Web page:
According to a recent ZipRecruiter study, 86% of job seekers keep an eye out for workplace diversity when looking for a job. But candidates aren’t the only ones who value diversity and inclusion in the workplace—your current staff does, too.
If you want to foster a healthy, happy, and productive business environment, you need to focus on diversity and inclusion.
6 Ways to encourage diversity and inclusion in the workplace
First, let’s define diversity and inclusion. Diversity in the workplace is when you have employees with differences in things like background, gender, race, age, and religion. Inclusion in the workplace is the practice of cultivating a respectful and welcoming environment for all employees.
Take a look at six ways you can promote diversity and inclusion at work.
1. Create a fair hiring process
If you want to encourage diversity and inclusion in the workplace, you have to start at the top—the hiring process.
Joe Caccavale, content marketer at Applied, sheds some light on the problem of unconscious bias in the hiring process:
Initiatives to increase workplace diversity are often hindered by unconscious bias. Employers will make implicit assumptions about a person’s abilities based on their gender, age, ethnicity or class. Blind hiring can counter this, removing information such as a candidate’s name, gender, and date of birth to ensure the focus is on their skills and merit.”
Take a look at your current hiring process. Are you turning candidates away based on the questions you ask? There are certain questions you cannot ask during an interview because they could—intentionally or unintentionally—discriminate against job applicants.
From the initial job application to the interview process, you must create a hiring process that is inclusive to all job applicants. That way, you’ll avoid turning away applicants (and breaking discrimination laws in the process) and promote a diverse workplace.
2. Conduct a pay audit
Another way to encourage diversity and inclusion in the workplace is to make sure you’re paying your employees fairly. You can do this by conducting a pay audit.
A pay audit is an analysis of your employees’ pay in relation to factors like length of service, education, and performance evaluation scores. The purpose of a pay audit is to identify pay disparities.
So, what does a pay audit have to do with encouraging diversity and inclusion at work? In short, everything. You can’t expect to cultivate a culture of diversity if you have discriminatory pay practices.
And if you do find that you’re paying an employee a lower wage than an equivocal employee without reason, get ready to make some changes.
3. Provide equal opportunities
In addition to paying employees fairly, you also need to provide them equal opportunities. A diverse and inclusive environment thrives on having a range of people in various roles.
Every employee should have an equal opportunity to move up the career ladder. If you have a homogenous team of managers or other leaders, you may need to take another look.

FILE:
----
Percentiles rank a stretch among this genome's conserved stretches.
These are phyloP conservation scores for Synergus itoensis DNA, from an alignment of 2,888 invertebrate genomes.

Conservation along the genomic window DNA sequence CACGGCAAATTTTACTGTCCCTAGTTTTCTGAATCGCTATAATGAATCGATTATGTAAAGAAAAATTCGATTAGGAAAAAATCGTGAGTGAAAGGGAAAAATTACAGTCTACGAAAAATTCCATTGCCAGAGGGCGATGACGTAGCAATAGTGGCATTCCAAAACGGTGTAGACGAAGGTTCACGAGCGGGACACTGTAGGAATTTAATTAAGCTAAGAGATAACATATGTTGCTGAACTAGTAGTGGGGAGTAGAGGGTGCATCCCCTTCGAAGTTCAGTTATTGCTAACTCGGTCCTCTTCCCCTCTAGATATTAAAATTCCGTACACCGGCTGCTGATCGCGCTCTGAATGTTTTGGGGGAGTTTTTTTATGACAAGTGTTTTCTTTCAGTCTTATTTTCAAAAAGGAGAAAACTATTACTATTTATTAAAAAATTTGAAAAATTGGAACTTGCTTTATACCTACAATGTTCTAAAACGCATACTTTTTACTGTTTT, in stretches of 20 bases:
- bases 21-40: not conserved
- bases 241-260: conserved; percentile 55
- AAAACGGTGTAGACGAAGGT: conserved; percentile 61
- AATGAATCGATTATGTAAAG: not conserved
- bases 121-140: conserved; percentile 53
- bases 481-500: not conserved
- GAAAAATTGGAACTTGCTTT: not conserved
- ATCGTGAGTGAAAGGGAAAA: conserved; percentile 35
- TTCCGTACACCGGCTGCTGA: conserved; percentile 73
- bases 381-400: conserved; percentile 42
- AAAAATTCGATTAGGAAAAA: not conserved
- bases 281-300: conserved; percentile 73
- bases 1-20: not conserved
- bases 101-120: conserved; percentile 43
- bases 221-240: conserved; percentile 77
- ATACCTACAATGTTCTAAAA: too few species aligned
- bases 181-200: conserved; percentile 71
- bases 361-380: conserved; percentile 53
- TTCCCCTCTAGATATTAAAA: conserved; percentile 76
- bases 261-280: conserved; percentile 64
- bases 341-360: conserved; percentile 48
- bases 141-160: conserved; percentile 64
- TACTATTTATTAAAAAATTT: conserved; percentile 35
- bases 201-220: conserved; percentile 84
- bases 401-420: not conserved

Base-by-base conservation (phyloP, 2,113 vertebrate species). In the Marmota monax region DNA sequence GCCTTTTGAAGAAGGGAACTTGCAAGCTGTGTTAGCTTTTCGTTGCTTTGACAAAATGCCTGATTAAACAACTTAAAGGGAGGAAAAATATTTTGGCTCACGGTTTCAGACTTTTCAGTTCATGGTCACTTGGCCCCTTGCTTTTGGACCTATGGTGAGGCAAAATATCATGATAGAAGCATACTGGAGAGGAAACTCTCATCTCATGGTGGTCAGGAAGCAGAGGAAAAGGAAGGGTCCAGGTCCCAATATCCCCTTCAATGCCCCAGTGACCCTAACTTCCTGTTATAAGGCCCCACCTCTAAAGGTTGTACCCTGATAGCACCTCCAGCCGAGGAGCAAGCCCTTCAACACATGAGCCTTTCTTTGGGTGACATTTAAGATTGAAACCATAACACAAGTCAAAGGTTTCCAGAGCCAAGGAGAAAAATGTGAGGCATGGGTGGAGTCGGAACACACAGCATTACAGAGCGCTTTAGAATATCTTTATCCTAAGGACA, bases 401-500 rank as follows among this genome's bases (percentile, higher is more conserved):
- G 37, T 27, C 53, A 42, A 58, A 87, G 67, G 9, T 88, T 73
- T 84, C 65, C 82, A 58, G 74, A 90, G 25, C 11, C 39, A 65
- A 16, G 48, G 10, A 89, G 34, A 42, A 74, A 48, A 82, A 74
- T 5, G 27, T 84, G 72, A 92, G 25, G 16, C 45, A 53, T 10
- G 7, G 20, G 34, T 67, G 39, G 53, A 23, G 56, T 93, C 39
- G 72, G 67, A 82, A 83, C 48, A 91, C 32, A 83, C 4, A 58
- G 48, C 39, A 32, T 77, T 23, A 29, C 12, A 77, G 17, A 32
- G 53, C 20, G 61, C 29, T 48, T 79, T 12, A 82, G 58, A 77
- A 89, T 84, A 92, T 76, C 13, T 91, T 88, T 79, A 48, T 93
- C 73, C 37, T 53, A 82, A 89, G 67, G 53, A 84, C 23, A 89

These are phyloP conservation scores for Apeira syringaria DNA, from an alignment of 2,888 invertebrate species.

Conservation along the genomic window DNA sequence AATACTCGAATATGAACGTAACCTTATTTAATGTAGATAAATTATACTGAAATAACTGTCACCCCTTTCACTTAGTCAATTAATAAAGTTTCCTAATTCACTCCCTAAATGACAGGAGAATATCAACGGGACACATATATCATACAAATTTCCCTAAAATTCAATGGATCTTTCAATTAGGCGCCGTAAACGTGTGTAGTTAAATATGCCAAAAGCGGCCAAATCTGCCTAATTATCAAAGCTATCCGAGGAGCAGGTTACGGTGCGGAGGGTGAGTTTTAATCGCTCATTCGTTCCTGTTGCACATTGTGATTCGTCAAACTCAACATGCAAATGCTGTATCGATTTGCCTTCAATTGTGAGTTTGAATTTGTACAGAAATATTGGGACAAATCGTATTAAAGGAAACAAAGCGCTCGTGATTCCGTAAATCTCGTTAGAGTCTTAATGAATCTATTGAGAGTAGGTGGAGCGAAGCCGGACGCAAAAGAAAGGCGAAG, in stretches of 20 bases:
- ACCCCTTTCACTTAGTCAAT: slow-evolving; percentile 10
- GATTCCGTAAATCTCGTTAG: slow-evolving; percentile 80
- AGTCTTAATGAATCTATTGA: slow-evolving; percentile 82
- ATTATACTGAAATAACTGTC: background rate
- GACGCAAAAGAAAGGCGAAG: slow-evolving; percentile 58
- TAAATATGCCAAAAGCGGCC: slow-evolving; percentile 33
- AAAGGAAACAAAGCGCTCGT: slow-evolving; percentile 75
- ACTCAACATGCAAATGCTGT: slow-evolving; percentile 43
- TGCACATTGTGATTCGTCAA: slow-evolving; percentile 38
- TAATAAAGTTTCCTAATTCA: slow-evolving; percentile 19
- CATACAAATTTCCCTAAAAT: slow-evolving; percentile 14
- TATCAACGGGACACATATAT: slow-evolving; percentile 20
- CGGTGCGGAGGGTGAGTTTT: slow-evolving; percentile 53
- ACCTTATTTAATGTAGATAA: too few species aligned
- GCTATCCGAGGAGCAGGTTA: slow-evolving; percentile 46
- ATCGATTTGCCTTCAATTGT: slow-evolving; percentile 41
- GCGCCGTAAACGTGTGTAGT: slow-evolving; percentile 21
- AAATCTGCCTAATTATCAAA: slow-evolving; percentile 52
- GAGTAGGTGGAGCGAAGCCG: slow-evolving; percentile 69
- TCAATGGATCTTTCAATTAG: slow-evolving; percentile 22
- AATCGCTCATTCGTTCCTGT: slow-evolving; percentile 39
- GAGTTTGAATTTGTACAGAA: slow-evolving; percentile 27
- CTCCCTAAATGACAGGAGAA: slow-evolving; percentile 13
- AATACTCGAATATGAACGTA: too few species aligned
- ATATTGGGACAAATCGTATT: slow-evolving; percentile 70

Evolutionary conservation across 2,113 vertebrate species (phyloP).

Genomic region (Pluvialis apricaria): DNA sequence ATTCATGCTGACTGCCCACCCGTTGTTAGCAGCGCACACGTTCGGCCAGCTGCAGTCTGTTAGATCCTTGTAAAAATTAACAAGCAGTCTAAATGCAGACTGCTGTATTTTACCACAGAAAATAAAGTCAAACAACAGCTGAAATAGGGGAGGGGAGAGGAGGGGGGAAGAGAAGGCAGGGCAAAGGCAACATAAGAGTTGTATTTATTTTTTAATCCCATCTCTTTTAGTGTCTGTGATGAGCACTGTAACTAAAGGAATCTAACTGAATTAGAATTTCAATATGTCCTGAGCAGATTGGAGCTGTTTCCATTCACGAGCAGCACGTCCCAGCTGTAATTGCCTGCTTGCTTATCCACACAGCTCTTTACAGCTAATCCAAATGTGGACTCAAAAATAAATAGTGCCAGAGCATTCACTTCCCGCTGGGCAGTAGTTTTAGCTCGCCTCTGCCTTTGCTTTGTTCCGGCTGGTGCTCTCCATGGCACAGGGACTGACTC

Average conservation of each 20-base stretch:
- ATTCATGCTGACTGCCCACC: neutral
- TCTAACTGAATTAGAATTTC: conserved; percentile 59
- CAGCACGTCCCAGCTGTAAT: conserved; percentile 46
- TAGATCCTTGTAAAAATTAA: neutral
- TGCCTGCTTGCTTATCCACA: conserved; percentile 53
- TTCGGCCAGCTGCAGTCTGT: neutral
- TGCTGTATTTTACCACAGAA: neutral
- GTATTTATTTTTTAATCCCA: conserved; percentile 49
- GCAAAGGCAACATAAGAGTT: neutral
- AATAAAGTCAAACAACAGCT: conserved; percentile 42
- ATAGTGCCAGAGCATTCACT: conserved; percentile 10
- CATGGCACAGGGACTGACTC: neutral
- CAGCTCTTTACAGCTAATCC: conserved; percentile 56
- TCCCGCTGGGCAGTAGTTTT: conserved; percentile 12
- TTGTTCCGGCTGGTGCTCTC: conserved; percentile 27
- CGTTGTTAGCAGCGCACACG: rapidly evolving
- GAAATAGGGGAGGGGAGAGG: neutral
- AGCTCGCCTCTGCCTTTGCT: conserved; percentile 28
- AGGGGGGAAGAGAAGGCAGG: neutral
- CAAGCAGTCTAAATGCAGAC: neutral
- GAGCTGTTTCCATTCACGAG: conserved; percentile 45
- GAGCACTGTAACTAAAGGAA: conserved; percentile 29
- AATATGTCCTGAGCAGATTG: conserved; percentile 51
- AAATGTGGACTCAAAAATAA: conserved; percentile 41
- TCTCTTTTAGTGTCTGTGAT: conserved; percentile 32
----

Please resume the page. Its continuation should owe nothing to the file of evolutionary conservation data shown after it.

Make sure all employees know how they can advance their career and develop their skills. Don’t reserve opportunities for a select few employees who are in-the-know.
Another way you can give your employees equal opportunities is by accommodating their diverse needs. For example, you may have an employee who needs religious accommodation and another who needs reasonable accommodation.
4. Put it in writing
Only a little more than half of people (55%) agree that their organization has policies promoting diversity and inclusion. Does yours?
If you don’t have a policy outlining your business’s stance on equal opportunities, accommodations, and harassment, now’s the time.
Your policy on diversity- and inclusion-related topics shouldn’t be tucked away for nobody to see. Include a copy in your employee handbook so all employees can hold you and each other accountable.
5. Prioritize training
Of course, once you have policies and practices in place showing your dedication to diversity and inclusion, you should share it with your team in-person, too. You can do this by prioritizing orientation and training.
Orientation sessions should go over what you expect from new hires and what they should expect from you and their new co-workers.
Consider having regular training sessions so nobody forgets how to behave in the workplace. And, you can have emergency training sessions in response to incidents (e.g., harassment).
6. Take swift action
Forty-five percent of U.S. workers said they experienced discrimination or harassment within the past 12 months. If this is going on in your workplace, take swift action to put an end to it.
Again, you can have a company-wide meeting to talk about how you expect employees to act. But, you also need to take action with both the victim of discrimination or harassment as well as the one who caused the issue.
Depending on the severity of the issue, you may need to re-explain your business’s policies, administer strikes, or even terminate the employee causing the problem.
Whatever response is warranted, make sure to do something as soon as you catch wind of a situation.